Six months ago, U.S. water polo team center John Mann sat down in a recliner in Santa Barbara, California, and started playing video games. His objective was simple: win a simulated car race. But there was nothing in Mann’s hands—no keypad, joystick, or anything else to control his virtual car. Instead he wore electrodes on his head, which were wired to a brain-wave monitor attached to a game console. “I drove the car with my mind,” says Mann, 27.
It works like this: Though the car turns on a predetermined path, the emotions of the person playing the game, which are recorded on the brain-wave monitor, control the vehicle’s speed. If the car gets in trouble and the player feels stressed, his brain waves speed up—and the car slows down. After a while, the player learns to stay calm under pressure.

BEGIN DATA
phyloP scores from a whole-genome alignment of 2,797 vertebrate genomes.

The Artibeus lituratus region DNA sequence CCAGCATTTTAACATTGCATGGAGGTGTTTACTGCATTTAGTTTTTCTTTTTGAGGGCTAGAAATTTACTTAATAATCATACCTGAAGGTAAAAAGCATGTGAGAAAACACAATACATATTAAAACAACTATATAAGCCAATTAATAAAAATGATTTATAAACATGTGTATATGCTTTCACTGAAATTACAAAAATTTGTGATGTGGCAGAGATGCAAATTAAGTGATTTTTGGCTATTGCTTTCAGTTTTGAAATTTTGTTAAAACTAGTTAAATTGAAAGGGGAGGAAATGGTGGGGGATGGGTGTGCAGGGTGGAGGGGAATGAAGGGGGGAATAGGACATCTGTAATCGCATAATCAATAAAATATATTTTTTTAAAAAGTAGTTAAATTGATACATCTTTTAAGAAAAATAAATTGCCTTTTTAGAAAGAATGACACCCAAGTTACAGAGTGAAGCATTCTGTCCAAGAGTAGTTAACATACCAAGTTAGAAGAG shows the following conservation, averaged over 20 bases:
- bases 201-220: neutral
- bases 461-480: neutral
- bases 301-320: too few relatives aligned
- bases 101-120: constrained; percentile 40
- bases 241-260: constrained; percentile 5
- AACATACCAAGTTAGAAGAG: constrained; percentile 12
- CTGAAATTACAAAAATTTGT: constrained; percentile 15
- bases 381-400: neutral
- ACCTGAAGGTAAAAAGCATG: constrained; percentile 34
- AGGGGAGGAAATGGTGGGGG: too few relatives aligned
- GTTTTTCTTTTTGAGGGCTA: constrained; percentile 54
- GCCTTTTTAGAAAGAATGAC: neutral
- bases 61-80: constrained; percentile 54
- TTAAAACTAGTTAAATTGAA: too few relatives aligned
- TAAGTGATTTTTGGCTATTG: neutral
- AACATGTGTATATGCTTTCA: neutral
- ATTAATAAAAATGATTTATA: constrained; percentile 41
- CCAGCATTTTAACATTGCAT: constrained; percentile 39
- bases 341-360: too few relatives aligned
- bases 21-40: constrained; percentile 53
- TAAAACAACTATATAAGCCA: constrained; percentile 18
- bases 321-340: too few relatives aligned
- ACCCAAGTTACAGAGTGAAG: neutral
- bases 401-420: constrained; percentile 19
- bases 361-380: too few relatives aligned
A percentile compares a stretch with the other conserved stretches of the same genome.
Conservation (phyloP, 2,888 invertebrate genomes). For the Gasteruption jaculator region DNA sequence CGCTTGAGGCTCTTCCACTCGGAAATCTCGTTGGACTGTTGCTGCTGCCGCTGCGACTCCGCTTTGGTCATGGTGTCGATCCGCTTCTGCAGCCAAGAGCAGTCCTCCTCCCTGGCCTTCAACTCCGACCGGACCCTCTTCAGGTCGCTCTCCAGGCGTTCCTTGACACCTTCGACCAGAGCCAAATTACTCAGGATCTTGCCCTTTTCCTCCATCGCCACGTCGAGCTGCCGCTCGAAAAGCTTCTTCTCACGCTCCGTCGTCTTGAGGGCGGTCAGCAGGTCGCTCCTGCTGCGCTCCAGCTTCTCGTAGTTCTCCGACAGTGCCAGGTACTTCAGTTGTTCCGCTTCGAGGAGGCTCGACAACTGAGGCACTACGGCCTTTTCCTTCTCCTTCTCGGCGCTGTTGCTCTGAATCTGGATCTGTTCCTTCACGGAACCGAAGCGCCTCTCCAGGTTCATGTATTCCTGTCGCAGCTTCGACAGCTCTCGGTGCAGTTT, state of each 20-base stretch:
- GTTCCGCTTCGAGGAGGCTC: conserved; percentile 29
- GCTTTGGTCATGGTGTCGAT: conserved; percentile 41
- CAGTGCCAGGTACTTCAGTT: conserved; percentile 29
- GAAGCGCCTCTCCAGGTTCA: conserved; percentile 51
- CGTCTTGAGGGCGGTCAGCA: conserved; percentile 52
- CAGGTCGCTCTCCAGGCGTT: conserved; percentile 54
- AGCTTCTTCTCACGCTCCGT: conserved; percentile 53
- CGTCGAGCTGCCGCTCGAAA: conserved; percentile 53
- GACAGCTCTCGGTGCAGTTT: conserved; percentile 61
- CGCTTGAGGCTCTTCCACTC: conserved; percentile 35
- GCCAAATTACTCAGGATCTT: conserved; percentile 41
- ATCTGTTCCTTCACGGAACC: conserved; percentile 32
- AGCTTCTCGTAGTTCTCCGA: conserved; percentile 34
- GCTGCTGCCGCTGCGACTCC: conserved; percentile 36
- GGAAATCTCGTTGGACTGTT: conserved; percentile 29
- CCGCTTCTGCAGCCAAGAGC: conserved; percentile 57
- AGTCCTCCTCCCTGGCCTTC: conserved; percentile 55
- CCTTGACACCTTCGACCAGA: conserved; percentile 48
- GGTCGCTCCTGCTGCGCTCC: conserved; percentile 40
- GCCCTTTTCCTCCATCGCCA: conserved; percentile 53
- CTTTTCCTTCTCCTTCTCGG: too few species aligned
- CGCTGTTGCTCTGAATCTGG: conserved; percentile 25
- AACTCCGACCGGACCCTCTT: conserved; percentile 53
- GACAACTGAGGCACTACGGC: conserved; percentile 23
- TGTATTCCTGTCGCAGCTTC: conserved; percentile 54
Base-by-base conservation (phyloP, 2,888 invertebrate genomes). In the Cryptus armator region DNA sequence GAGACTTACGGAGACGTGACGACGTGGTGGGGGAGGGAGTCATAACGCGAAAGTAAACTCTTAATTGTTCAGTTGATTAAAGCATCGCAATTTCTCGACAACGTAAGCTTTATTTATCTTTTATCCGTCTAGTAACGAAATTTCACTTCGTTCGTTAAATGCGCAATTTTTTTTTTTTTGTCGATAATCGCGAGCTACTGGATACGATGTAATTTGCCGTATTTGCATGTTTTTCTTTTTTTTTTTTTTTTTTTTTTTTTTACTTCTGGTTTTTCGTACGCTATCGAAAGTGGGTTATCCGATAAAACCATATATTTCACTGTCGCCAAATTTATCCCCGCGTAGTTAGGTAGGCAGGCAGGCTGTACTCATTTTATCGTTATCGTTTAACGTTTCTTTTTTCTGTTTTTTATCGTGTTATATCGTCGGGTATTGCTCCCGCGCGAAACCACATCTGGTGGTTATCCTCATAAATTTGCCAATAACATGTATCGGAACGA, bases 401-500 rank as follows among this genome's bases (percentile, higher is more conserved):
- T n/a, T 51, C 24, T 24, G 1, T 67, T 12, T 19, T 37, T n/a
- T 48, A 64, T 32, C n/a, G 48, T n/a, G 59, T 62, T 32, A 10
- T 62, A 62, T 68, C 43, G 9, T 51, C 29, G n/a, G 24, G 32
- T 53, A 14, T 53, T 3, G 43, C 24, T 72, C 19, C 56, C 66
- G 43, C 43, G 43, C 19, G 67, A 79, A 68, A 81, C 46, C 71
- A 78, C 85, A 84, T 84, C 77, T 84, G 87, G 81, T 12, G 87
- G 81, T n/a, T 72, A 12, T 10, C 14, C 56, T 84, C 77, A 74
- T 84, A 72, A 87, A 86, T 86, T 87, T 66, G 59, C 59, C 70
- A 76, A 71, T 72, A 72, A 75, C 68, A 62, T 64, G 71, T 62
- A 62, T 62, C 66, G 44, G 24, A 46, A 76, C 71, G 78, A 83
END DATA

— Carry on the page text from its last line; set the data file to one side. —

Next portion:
The game is being used by Santa Barbara’s P3 Peak Performance to change the way an athlete’s brain works. “When we’re anxious, the neurotransmitters in our brains send off electric impulses that prevent us from doing anything to our full potential,” says founder Marcus Elliot. “Athletes who play the game learn to control the electrophysiology of their brains.”
Elliot, who developed the gaming unit with West Lake Village, California-based Neurotopia in 2009, has worked with the U.S. water polo and volleyball teams. And, at least for Mann, it has helped: pregame jitters used to drain his energy and render him nearly useless by the end of a match. Now he says the video-game training has calmed him like never before. “It helps you let go of the things you can’t control. And that makes me play better.”
Men's water polo, August 12, 9:50 a.m. EDT